U.S. Ban On Unvaccinated Travelers Remains, Despite CDC Guidance Update
As the world moves beyond the era of Covid restrictions, one hurdle remains for international travelers to the United States. Noncitizens wishing to travel to the U.S. must show proof of full vaccination against Covid-19 before boarding a flight to the U.S from another country. While this was the norm at the start of the year, the measure has now been abandoned by most countries.
The United States and Canada have set themselves apart from much of the world by continuing to require full vaccination for foreign visitors. This is in spite of the fact that the CDC recently stated that the “CDC’s COVID-19 prevention recommendations no longer differentiate based on a person’s vaccination status…”
What Restrictions Remain?
There aren’t restrictions for travel to the U.S. from a foreign country for U.S. citizens, nationals, and permanent residents. For everyone else, a single requirement remains; full vaccination against Covid-19. If not fully vaccinated, international travelers cannot board a flight coming to the United States. There are very few exceptions, most of which will not apply to travelers interested in visiting.
Why Are Travel Restrictions Still In Place?
The answer to this question is unclear. Most other countries in the world have dropped all Covid entry requirements, so what is taking the U.S. so long? Aside from the general trend of dropping requirements, there are several reasons the restriction doesn’t make much sense anymore.
- According to the CDC, passengers don’t need a booster dose to meet the requirement of being fully vaccinated. However, the CDC also states that the vaccines offer reduced protection over time without a booster. After about six months, antibodies begin to decline. Some who meet the definition of being fully vaccinated may have the same immunity levels as someone who is unvaccinated with immunity from previous Covid infection.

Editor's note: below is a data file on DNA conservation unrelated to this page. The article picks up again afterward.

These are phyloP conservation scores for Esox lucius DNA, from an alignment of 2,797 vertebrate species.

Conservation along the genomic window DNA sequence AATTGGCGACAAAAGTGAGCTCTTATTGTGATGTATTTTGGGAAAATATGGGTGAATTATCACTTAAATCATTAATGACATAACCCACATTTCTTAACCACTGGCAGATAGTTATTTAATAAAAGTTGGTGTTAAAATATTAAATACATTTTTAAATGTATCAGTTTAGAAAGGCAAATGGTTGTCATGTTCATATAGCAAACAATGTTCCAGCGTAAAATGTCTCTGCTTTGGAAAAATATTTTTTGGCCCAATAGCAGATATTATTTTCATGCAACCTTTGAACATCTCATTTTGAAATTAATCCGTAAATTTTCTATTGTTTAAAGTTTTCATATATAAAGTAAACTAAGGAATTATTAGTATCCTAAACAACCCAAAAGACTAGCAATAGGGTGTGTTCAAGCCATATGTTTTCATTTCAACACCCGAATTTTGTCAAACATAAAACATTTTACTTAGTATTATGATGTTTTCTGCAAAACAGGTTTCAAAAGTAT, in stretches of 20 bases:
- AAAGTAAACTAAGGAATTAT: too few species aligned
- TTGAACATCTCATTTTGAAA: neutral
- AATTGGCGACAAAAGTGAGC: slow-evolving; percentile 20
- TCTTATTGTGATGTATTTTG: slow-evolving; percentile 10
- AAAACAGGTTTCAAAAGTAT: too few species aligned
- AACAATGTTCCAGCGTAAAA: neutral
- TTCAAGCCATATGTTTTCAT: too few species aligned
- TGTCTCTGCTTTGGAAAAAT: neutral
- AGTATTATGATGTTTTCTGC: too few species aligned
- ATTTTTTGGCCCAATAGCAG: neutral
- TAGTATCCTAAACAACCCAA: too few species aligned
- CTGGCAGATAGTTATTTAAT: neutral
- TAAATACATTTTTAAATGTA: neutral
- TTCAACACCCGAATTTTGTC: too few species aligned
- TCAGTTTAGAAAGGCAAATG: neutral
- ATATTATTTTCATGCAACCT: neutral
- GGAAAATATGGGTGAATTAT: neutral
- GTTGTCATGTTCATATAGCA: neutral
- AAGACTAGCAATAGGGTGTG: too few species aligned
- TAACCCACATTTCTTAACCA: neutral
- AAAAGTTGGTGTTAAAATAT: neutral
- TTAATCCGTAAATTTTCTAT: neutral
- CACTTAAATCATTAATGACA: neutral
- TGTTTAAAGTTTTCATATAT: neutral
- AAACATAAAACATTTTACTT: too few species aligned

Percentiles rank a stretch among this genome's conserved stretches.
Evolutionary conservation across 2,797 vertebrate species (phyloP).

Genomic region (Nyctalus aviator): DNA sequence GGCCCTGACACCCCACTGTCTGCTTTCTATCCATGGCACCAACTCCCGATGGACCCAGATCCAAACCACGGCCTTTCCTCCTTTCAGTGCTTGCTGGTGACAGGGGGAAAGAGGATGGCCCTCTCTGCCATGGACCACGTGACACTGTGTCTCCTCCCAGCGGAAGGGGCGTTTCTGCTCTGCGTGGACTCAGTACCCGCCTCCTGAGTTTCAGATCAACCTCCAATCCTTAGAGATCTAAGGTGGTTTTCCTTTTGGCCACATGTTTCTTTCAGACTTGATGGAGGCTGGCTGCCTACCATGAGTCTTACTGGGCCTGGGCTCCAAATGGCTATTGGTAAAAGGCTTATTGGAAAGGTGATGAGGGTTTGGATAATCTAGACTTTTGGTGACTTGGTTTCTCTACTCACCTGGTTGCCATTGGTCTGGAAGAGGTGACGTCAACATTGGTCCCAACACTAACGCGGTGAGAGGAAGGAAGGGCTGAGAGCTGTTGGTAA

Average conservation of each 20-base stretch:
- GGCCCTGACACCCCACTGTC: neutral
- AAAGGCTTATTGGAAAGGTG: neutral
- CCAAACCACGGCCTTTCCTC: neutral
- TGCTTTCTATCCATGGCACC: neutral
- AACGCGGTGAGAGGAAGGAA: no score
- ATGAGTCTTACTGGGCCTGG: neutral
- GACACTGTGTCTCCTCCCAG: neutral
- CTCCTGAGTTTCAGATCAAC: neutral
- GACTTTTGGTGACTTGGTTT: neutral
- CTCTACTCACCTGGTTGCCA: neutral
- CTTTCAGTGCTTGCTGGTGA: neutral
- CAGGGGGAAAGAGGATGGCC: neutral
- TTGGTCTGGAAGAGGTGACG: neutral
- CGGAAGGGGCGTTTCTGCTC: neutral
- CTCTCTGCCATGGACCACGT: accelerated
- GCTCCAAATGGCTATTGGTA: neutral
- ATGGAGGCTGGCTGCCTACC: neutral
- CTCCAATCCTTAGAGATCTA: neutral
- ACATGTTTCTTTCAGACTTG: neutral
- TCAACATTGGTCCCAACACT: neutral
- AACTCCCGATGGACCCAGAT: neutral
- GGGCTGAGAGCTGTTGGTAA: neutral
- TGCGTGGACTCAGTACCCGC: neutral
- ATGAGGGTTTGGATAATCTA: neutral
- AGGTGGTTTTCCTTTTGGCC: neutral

- The CDC’s own recommendations no longer distinguish between those who are vaccinated and those who are not. If this is the case, it would seem that it should follow that the U.S. should eliminate the ban on unvaccinated international arrivals.
What Are The Effects?
Unvaccinated foreigners interested in visiting the United States feel the effects of this restriction the most. Under the current restrictions, they have no way of coming into the States. However, they aren’t the only ones feeling the effects.
Recently, seventeen U.S. governors urged the President to get rid of the vaccination requirement for international travelers. In their letter, the governors pointed out that 72 other countries worldwide have eliminated vaccine and testing requirements. They also claimed that the restriction is doing damage to the economy.
To test their claim, we looked at the latest available international air arrival data and compared it to 2019. The latest data only shows international air arrivals between January and May 2022. During this time, the U.S. still required Covid tests for entry, further affecting travel recovery.
In 2019, there were 46,881,000 international air arrivals between January and May. In 2022, there were 37,435,000 international air arrivals in the same time period. Overall, there was approximately a 20% reduction in international air arrivals compared to 2019.
In 2019, the United States made $233.5 billion in revenue from international visitors. If we assume revenue is split evenly each month, the U.S. made $97.3 billion from January to May 2019. This would mean that the U.S. lost over $19 billion in tourism revenue from January to May of 2022 if we assume the 20% reduction in passengers translates to a 20% reduction in revenue.
For a smaller-scale, more up-to-date comparison, we also looked at the latest June data from the busiest airport in the U.S., Hartsfield-Jackson Atlanta International Airport. For half of June, international arrivals did not need to take a Covid test to gain entry into the United States.
In June 2019, there were 598,496 international arrivals; in June 2022, there were only 468,132. Total international arrivals decreased by almost 22%, following the same trend as our previous comparison. Time will tell if removing the testing requirement has led to a return to pre-pandemic levels, but that was not the case in Atlanta for the first month of its removal.
When Will Travel Go Back To Normal?
According to the World Travel and Tourism Council (WTTC), many countries are reaching their pre-pandemic numbers this year. But, the U.S. is not likely to recover fully until 2025. The United States’ decision to wait so long to get rid of testing requirements and decision to retain vaccination requirements are likely culprits in the slow revenue recovery.
According to data from the WTCC and ForwardKeys, bookings to the U.S. rose 93% after the scrapping of testing requirements. With all indications pointing toward getting rid of all entry requirements, why hasn’t the U.S. ended its ban on unvaccinated international travelers?